Imagine if you didn’t have a home, a house, or any shelter. Imagine having to find places to get out of the weather. Imagine having to find food—every day. In Indianapolis, nearly 2,000* people who currently live on the street don’t have to imagine. It is their reality. Many have been chronically unhoused, while others have recently lost their homes to eviction or other uncontrollable life events.
The worsening state of homelessness has compelled the SVdP Indy Council to ask, “What more can we do?” While we have several initiatives aimed at supporting our unsheltered neighbors, we know there is more we can do. While the services we offer are important, we want to extend services and give those who are ready and capable an option where they can build a foundation for a new start.
For some time now, the board of the SVdP Indy Council has been praying about and planning for what we believe is the answer to that question: a residential transitional housing facility with 24/7 support for those experiencing homelessness. Earlier this month, we inched closer to turning that vision into reality as we signed a purchase agreement with the Archdiocese of Indianapolis.
Key facts about SVdP Indy’s transitional housing facility:
- Location: The building, located at 2500 Churchman Ave, Indianapolis, currently houses the St. Elizabeth Coleman Pregnancy & Adoption Services. Constructed in the 1970s, the building has 13 private residential rooms, a commercial kitchen, a training center and staff offices. It sits on about seven acres of land in southeast Indy.
- Future residents: The facility will initially house male residents, as an overwhelming number of unsheltered individuals are male.
- Length of stay: On average, we expect residents to stay at the facility for 8-9 months as they learn/relearn life skills and find employment and longer-term housing.
- Programming: Residents will participate in our Changing Lives Forever (CLF) program as well as other classes to help develop life skills. We’ll also partner with the State’s IMPACT (Indiana Manpower Placement and Comprehensive Training) program as well as the John H. Boner Community Center to develop jobs skills training.
- Social services: Residents will also be connected with various community and state social services as needed.
The Archdiocesan Pregnancy & Adoption Services, currently located at the St. Elizabeth Coleman Center, will remain there with normal operations.
“We see those living in homelessness daily—about 200-250 come to us weekly for a warm meal and other basic, yet fundamental needs. In recent years, we’ve begun programming that helps those who are capable to take steps toward self-sufficiency,” says Paul Ainslie, President of SVdP Indy Council. “But there are still gaps. A residential program like this has been needed in Indy for some time now. This is a start in the right direction—and it’s really the next evolution of where we’ve been heading with our homeless and Changing Lives Forever programs.”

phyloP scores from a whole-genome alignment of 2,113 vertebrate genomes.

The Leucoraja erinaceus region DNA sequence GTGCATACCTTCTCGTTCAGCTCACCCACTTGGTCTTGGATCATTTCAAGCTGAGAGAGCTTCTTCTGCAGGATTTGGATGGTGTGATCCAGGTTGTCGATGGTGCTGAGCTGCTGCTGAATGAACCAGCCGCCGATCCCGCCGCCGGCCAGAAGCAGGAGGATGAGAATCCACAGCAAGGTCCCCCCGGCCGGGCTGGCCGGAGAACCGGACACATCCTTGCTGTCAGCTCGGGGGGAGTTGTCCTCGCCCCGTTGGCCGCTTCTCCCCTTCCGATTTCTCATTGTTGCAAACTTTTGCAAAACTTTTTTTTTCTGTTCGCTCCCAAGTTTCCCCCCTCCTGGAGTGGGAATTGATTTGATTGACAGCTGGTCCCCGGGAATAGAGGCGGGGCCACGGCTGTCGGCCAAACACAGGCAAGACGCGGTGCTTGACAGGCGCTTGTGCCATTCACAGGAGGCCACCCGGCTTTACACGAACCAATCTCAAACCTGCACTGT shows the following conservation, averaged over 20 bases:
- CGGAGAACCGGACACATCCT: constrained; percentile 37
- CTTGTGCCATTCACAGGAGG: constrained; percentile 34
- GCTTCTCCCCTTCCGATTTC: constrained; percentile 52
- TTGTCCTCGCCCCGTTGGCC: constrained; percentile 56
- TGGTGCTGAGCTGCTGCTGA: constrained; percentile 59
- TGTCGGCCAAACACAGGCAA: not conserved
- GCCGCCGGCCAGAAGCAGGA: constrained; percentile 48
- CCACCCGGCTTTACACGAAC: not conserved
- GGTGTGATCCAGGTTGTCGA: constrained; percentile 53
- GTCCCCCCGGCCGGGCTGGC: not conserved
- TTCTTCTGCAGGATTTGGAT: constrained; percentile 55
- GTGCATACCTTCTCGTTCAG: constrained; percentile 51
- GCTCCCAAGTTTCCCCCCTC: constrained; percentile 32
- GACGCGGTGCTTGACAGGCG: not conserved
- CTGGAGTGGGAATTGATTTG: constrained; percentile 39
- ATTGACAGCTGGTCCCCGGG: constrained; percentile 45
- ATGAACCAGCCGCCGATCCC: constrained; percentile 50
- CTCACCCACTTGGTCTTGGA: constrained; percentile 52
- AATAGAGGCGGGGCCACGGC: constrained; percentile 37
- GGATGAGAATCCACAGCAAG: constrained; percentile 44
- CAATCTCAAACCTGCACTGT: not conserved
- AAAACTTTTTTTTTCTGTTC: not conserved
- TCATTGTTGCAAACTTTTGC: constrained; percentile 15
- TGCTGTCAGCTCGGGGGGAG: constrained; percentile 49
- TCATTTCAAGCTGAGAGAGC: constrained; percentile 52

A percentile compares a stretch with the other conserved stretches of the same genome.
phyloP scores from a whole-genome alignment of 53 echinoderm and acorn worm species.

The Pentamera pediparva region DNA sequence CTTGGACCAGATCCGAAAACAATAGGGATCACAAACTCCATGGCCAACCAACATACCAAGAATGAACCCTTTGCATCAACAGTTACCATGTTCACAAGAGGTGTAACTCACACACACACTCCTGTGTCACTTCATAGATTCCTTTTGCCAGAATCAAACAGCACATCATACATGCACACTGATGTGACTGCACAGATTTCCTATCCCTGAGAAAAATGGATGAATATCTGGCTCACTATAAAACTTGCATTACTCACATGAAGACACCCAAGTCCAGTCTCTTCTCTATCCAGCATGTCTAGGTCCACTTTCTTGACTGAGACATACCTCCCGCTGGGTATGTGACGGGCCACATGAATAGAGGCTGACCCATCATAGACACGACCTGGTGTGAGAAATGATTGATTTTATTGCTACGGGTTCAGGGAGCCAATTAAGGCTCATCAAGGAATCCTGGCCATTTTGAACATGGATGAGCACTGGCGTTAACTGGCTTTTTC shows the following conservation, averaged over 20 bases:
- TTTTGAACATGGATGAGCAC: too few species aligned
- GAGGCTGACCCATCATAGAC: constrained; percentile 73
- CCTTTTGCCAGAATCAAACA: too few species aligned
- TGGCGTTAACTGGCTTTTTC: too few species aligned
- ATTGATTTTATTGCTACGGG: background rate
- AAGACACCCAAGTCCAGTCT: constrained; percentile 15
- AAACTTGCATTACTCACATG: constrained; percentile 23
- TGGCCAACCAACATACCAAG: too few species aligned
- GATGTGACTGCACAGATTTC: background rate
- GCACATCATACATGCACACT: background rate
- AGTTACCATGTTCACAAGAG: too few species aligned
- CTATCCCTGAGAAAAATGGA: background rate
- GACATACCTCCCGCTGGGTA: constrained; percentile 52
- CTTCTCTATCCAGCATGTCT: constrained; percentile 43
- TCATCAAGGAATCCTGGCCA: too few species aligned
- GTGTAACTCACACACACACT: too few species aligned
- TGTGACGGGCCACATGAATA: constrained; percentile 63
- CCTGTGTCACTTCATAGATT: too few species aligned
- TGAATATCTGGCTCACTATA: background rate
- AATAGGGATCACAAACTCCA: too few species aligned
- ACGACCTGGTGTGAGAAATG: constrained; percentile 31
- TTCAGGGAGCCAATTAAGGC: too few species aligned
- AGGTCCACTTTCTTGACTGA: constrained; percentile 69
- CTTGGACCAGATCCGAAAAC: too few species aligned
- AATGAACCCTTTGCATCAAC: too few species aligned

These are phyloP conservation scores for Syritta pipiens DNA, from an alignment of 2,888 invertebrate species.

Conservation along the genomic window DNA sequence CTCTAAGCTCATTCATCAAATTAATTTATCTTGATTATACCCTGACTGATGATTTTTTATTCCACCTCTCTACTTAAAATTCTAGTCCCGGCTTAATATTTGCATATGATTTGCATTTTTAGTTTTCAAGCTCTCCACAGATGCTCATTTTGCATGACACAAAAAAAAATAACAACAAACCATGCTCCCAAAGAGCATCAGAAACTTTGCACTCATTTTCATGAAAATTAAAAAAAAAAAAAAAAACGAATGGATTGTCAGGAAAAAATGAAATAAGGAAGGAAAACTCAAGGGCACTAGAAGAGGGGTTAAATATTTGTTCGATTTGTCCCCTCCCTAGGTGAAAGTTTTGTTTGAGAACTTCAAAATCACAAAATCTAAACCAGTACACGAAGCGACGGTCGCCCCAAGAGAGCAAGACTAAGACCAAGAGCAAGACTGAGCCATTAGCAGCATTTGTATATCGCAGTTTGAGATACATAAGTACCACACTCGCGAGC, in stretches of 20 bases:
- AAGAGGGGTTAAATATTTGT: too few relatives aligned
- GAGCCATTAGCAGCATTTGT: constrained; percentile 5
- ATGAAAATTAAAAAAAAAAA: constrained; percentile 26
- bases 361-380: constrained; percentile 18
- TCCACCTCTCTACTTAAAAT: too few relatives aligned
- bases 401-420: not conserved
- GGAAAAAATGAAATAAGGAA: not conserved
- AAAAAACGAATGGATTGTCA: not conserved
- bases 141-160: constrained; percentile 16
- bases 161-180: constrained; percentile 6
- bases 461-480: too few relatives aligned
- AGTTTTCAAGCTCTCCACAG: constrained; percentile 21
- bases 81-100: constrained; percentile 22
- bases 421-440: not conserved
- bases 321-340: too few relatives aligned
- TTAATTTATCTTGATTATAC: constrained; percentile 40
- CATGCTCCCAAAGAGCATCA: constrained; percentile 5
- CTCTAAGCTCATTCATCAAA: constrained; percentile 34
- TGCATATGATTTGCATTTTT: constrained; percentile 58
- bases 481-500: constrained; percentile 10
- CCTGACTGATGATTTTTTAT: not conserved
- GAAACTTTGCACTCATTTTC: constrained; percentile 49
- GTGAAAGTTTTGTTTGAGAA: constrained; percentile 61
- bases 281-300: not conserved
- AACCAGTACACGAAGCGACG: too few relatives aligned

Part of SVdP International’s Effort
SVdP Indy is not the first SVdP council to provide transitional housing. This concept dates back to our earliest days—when King Louis XIII of France died in 1643, he left St. Vincent de Paul the equivalent of $1M to support Vincent’s charitable works. Vincent used the money to build 13 small houses for those without homes. In commemoration of this work, SVdP International has started a “13 House Campaign” across the global Society to address homelessness. Nearby, the Louisville and Dayton SVdP Councils have fully engaged in this work.
Snapshot of SVdP’s Indy’s Homeless Programs
While our desire is for each person to become self-sufficient, we know each human’s journey is unique. So, we focus simply on meeting each of our unsheltered neighbors wherever they are on their individual journey. We offer a continuum of services so that no matter where someone is on the path, we can surround them with love and support.
- Beggars for the Poor: Every Saturday morning, volunteers go to Roberts Park in downtown Indy to meet our unsheltered neighbors, handing out a warm meal, clothing and hygiene supplies.
- The Vincentian Room & Bike Ministry: On Wednesdays and Saturdays, unsheltered neighbors visit the Distribution Center for our “The Vincentian Room” ministry. In addition to a warm meal and a small lunch sack of food to go, visitors receive supplies they need: shoes, coats, blankets, etc. More help is offered if they want—like getting an ID, enrolling in SNAP benefits, finding shelter or help finding a job. A bike ministry is also part of our efforts. Donated and gently used bikes are provided to our unsheltered neighbors, offering them a mode of transportation—often a necessary step to find employment or seek medical care, for example.
- Changing Lives Forever: This 18-week program guides participants through an investigative process to better understand their individual strengths and weaknesses, available community resources and how to make a plan for a better future. There are CLF groups specifically for our unsheltered neighbors.
PHOTO CREDIT: Google Maps